(*iv*) Consider *M* a maximal filter of *L*.

”(⇒)”. Consider *D*_{a}(M) = *L*. If *a* ∊ *M*, then we get *a*^{**} ∊ *M*, and by (*i*) we obtain *L* = *D*_{a}(M) = *M*, a contradiction. We deduce *a* ∉ *M*, that is, *a* ∊ *L* \ *M*.

” ⇐ ”. Consider *a ∊ L \ M*. Since *M* is a maximal filter, then following Proposition 2.8 there is *n* ∊ ⊙ such that (*a*^{n})^{*} ∊ *M*, and by (*iii*) we obtain *D*_{a}(M) = *L*.

Now, the fact that *D*_{a}(M) = *M* iff *a* ∊ *M* is routine.

Georgescu et al. (2015)[15] called *Gelfand residuated lattices* those residuated lattices in which any prime filter is included in a unique maximal ilter. They are also called *normal residuated lattices*. Examples of Gelfand residuated lattices are Boolean algebras, BL-algebras and Stonean residuated lattices (see [8]).

#### Proposition 3.19

*Let a ∊ L and P ∊ Spec*_{i} (L) be aprime filter. If P = D_{a} (P), then L is Gelfand (normal) residuated lattice. The converse does not hold.

#### Proof

Let *P* be a prime filter of *L* such that *P = D*_{a} (P). Using Zorn’s Lemma we deduce that *P* is contained in a maximal filter. Suppose that there are two distinct maximal filters *M*_{1} and *M*_{2} such that *P* ⊆ *M*_{1} and *P* ⊆ *M*_{2}. Since *M*_{1} ≠ M_{2}, there is *a* ∊ *M*_{1} such that *a* ∌ *M*_{2}. By Theorem 3.12 (*ii*) and (*vi*) we have that *a* ∊ *D*_{a}(*P*) and *D*_{a}(*P*) is a filter, then (*a*^{n})^{**} ∊ *D*_{a}(*P*) = *P*, for any *n* ∊ ℕ. Hence (*a*^{n})^{**} ∊ *P*, for any *n* ∊ ℕ.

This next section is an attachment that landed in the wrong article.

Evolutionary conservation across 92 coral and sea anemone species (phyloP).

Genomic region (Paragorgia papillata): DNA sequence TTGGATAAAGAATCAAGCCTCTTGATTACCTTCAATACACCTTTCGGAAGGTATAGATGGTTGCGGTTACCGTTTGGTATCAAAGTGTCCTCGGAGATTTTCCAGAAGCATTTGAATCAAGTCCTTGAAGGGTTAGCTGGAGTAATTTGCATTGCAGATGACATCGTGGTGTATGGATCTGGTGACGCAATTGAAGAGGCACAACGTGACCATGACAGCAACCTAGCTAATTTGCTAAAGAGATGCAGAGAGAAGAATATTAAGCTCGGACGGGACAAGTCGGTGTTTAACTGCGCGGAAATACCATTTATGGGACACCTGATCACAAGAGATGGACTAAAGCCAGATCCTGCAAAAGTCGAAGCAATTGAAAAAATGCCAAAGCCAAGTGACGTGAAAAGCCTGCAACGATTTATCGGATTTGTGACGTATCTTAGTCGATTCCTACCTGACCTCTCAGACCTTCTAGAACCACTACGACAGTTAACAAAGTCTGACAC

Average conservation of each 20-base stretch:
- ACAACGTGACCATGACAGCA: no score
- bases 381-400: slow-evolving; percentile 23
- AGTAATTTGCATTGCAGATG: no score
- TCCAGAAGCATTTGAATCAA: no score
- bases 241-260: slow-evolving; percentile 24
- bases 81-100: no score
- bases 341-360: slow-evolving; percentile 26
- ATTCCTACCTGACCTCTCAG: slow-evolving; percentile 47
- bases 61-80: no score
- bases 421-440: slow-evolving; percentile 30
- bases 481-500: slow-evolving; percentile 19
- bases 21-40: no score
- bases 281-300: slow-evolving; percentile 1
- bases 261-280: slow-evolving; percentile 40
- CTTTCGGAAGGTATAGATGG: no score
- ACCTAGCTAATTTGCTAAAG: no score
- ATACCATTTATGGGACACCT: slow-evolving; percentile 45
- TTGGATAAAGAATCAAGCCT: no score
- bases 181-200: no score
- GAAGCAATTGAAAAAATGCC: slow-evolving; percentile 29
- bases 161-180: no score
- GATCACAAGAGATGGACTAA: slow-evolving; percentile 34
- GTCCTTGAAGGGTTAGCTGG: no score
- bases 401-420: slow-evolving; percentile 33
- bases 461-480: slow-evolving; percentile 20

Following Proposition 2.8, there is *n* ≥ 1 such that (*a*^{n})^{*} ∊ *M*_{2}. Then (*a*^{n})^{**} ∉ *M*_{2}, hence (*a*^{n})^{**} ∉ *P*, a contradiction.

For the converse we consider the residuated lattice *L* from Remark 3.17 (*v*). The prime filter of *L* are (*a*) = {*a, b, c, d, 1*}, 〈*b*〉 = {*b, c, d, 1*}, 〈c〉 = {*c, 1*} and 〈*d*〉 {*d, 1*}. The maximal filter of *L* is 〈*a*〉, which include the all other prime filters. Hence *L* is Gelfand, but *D*_{c}(〈b〉) = 〈*a*〉 ≠ 〈*b*〉.

#### Proposition 3.20

*Let F ∊ ℱ*_{i} (L) and a ∊ F. For x ∊ D_{a}(F) the following assertions are equivalent:

(*i*)*D*_{a}(F) = *F*;

(*ii*)*x*^{**} ∊ *F, then x ∊ F*.

#### Proof

(*i*) ⇒ (*ii*). Consider *D*_{a}(F) = F. By hypothesis *F* is a filter and *a* ∊ *F*, then *a*^{**} ∊ *F*, (*a*^{**})^{n} ∊ *F*, for every *n* ∊ ℕ. Since *F* is a ilter and (*a*^{**})^{n} ∊ *F*, (*a*^{**})^{n} → *x* ∊ *F*, then *x* ∊ *F*. We obtain successively *F* = *D*_{a}(F) = {*x* ∊ *L* | (*a*^{**})^{n} → *x*^{**} ∊ *F*, for some *n* ∊ ℕ} = {*x ∊ L* | *x*^{**} ∊ *F*}, that is, if *x*^{**} ∊ *F*, then *x* ∊ *F*, for all *x* ∊ *L*.

(*ii*) ⇒ (*i*). By hypothesis *F* is a filter and *a* ∊ *F*, then *a*^{**} ∊ *F*, (*a*^{**})^{n} ∊ *F*, for every *n* ∊ ℕ. Since *F* is a filter and (*a*^{**})^{n} ∊ *F*, (*a*^{**})^{n} → *x*^{**} ∊ *F*, then *x*^{**} ∊ *F*. We obtain successively *D*_{a}(F) = {*x* ∊ *L* | (*a*^{**})^{n} → *x*^{**} ∊ *F*, for some *n* ∊ ℕ} = {*x ∊ L* | *x*^{**} ∊ *F*} = *F*.

#### Theorem 3.21

*Let a ∊ L and F be a filter of L. For x ∊ D*_{a} (*F*) *the following assertions are equivalent*:

(*i*)*D*_{a}(*F*) = *F*

(*ii*)*x*^{**} ∊ F iff x ∊ *F*.

#### Proof